The storm's remnants could bring battering wind, heavy rain, plus tidal and flash flooding overnight into Friday morning.
As Long Island braced for its first brush of the year with a named storm Thursday, crews spent the day getting ready for heavy rain and strong wind, CBS2's Carolyn Gusoff reported.
There was a calm wind at Jones Beach, but lifeguard stands on their sides signaled the approaching storm. Parks officials gave visitors a full beach day, but they're now in storm mode.
"Small lifeguard stands, trash receptacles, signs, anything we can lose out in the Atlantic Ocean," NYS Parks Regional Director George Gorman.
The approaching remnants bring familiar anxiety to the Nautical Mile in Freeport, where tough lessons were learned.
"I built two restaurants back after Sandy. All our kitchen equipment is on quick disconnect. So, God forbid we do have reports of a high flood, I can pack up two kitchens in about three hours into a box truck, take it up north and just weather the storm. But we're used to weathering storms around here," said Ivan Sayles, president of the Nautical Mile Merchants Association.
Restaurants closed early and boat owners were shoring up lines.
"I don't think any special preparations on this one, extra fenders, a couple lines," said Scott Shane of Montauk Yacht Sales.
Officials say don't underestimate this storm. Last year, Tropical Storm Isaias - the only one that hit us last season - toppled massive trees and left parts of Long Island without power for weeks.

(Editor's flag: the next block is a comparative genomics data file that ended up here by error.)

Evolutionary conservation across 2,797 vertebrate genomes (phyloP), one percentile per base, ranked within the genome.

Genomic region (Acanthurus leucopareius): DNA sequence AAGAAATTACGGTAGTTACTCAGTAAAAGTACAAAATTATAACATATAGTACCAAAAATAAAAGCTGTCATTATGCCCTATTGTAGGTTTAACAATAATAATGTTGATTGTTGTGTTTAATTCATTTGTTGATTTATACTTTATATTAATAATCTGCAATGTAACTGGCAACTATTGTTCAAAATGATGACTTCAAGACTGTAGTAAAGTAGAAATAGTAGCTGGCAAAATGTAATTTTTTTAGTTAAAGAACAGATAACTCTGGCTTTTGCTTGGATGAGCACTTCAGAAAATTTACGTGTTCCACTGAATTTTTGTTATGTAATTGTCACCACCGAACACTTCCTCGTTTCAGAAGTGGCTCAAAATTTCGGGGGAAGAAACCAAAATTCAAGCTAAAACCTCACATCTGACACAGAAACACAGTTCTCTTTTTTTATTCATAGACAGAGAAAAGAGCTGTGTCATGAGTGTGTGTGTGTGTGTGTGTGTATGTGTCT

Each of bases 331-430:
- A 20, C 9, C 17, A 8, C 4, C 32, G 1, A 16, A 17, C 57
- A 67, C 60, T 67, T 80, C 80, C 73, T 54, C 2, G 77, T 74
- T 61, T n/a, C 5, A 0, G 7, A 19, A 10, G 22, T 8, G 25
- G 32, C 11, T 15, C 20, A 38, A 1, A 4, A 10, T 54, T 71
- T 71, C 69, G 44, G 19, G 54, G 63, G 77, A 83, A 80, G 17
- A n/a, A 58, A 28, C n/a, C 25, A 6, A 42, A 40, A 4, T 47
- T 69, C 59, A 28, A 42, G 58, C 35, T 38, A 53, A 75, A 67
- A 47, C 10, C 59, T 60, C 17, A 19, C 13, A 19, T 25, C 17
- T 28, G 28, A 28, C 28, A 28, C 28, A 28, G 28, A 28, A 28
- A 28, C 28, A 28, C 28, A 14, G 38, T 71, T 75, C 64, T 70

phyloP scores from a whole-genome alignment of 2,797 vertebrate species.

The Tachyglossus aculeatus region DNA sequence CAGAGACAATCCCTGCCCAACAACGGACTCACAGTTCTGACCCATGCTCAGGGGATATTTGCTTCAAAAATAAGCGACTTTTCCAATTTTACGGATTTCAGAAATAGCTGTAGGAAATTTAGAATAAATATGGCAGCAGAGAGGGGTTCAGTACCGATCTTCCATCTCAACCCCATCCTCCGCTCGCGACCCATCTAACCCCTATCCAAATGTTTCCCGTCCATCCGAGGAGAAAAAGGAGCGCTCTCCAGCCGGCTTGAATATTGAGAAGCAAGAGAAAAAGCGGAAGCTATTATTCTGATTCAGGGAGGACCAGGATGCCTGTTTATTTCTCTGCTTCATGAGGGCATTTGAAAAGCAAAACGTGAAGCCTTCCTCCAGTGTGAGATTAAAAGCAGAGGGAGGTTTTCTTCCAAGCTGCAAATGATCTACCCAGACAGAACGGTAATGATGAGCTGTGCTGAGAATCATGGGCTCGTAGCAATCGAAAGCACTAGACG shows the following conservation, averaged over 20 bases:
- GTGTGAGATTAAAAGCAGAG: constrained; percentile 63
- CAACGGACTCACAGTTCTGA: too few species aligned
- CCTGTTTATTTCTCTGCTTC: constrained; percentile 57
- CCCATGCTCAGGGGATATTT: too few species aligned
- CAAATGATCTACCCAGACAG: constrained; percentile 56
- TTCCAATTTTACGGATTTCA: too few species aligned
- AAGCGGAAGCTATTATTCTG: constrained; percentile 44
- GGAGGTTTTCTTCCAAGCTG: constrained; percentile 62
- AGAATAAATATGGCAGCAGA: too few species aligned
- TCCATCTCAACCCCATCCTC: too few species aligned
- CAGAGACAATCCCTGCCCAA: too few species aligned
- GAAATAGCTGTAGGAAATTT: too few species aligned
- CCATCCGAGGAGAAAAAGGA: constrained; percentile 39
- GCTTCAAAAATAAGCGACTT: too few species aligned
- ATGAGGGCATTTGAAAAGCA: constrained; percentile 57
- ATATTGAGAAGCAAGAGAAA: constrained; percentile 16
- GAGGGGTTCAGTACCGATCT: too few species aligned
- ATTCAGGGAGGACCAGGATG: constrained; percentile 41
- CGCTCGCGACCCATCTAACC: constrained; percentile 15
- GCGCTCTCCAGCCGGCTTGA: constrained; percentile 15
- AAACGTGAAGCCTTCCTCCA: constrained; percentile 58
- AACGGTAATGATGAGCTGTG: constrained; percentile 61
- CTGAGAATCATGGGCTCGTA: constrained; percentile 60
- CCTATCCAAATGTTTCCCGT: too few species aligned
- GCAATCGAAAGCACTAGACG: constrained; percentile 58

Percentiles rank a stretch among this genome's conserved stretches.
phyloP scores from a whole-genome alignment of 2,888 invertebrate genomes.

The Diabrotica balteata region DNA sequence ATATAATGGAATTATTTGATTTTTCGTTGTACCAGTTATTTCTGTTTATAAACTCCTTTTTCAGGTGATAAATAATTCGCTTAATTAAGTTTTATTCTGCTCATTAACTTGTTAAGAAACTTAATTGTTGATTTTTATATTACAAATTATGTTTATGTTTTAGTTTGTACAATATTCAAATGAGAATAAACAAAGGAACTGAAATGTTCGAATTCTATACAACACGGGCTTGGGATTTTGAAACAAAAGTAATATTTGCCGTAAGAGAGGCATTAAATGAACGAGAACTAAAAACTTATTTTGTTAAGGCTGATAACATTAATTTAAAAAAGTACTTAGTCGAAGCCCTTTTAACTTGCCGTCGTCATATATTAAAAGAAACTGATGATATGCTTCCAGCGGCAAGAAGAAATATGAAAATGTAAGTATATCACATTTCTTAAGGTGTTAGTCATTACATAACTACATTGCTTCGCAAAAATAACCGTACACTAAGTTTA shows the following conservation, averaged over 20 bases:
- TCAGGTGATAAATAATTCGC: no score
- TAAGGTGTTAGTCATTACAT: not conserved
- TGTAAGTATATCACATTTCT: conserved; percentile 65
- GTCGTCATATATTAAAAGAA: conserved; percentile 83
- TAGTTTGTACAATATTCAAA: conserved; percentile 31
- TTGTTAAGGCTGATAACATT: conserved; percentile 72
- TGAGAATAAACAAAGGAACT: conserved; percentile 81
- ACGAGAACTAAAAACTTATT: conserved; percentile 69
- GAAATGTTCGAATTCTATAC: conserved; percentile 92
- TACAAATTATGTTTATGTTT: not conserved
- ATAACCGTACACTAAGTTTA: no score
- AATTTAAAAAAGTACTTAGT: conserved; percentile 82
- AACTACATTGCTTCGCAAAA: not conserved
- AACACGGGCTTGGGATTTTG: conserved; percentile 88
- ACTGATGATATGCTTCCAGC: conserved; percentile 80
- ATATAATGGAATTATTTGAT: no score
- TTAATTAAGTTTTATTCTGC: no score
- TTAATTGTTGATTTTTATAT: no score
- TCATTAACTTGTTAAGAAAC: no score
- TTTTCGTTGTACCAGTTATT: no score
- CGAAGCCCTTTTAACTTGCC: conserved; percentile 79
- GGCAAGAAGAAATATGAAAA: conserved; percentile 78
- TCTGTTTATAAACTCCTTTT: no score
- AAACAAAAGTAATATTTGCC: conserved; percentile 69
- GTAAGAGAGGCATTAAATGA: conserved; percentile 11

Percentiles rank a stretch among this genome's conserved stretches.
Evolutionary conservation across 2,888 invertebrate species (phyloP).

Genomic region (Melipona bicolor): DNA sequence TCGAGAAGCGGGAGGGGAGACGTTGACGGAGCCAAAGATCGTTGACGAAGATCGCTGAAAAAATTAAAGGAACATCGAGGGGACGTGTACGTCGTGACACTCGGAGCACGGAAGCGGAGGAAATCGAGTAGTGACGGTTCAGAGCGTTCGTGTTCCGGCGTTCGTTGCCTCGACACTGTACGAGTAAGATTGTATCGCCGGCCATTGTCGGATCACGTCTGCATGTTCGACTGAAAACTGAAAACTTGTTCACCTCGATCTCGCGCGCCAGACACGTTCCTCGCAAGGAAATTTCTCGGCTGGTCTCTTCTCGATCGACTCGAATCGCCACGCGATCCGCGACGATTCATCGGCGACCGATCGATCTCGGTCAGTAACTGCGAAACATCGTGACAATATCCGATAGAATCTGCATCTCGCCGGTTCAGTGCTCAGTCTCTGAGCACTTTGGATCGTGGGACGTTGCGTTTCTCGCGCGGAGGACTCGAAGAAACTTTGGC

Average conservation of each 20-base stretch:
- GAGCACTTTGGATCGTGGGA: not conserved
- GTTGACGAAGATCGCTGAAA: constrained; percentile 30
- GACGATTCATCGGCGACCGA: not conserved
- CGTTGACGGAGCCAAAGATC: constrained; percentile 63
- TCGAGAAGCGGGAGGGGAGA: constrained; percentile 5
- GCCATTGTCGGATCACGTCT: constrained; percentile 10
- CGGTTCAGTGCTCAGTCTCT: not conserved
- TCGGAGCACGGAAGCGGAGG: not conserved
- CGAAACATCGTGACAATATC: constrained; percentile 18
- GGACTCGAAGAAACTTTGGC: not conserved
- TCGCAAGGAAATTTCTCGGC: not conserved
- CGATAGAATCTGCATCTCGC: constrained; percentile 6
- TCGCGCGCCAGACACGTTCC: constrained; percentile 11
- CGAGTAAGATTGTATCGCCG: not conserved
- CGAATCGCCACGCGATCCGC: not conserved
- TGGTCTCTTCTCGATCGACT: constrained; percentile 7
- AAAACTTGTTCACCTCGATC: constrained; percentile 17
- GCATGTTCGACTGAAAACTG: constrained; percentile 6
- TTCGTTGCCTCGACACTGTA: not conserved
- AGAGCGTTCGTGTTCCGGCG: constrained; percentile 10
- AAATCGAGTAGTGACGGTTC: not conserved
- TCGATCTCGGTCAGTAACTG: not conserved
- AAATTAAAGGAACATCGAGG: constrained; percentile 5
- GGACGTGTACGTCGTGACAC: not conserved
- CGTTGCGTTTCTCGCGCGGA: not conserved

"We should learn a lesson just from last year. That tropical storm came in, knocked down trees, knocked out power, which resulted in people losing thousands of dollars of food and other essentials in their house," said Hempstead Town Supervisor Don Clavin. "You should go out now, gas the car up, charge the batteries, be prepared. It's always best to err on the side of caution than regret it in the end."
"Some people last year just looked at that storm and said, 'Oh, it's not a hurricane. What can it do?' Well look back and see exactly what it did. Look at the people who lost power for weeks on end, the amount of trees that were down," Clavin said.
In Hempstead, crews geared up for what could be a long, windy and wet night. Crews cleaned storm drains to prevent street flooding and readied tree removal equipment.
Officials are urging people to tie up loose, outdoor items and take down outdoor umbrellas.
PSEG Long Island also has a new app that can be used to report power outages and proved information about restoration times. The utility came under fire last year for poor communication and slow response times after Isaias.
"I don't want to call it performance anxiety, but I know that they are very aware that they have to respond well for this storm," said Nassau County Executive Laura Curran.
PSEG LI said it's prepared this time, giving assurances to Curran that 1,000 out-of-state workers stand ready.
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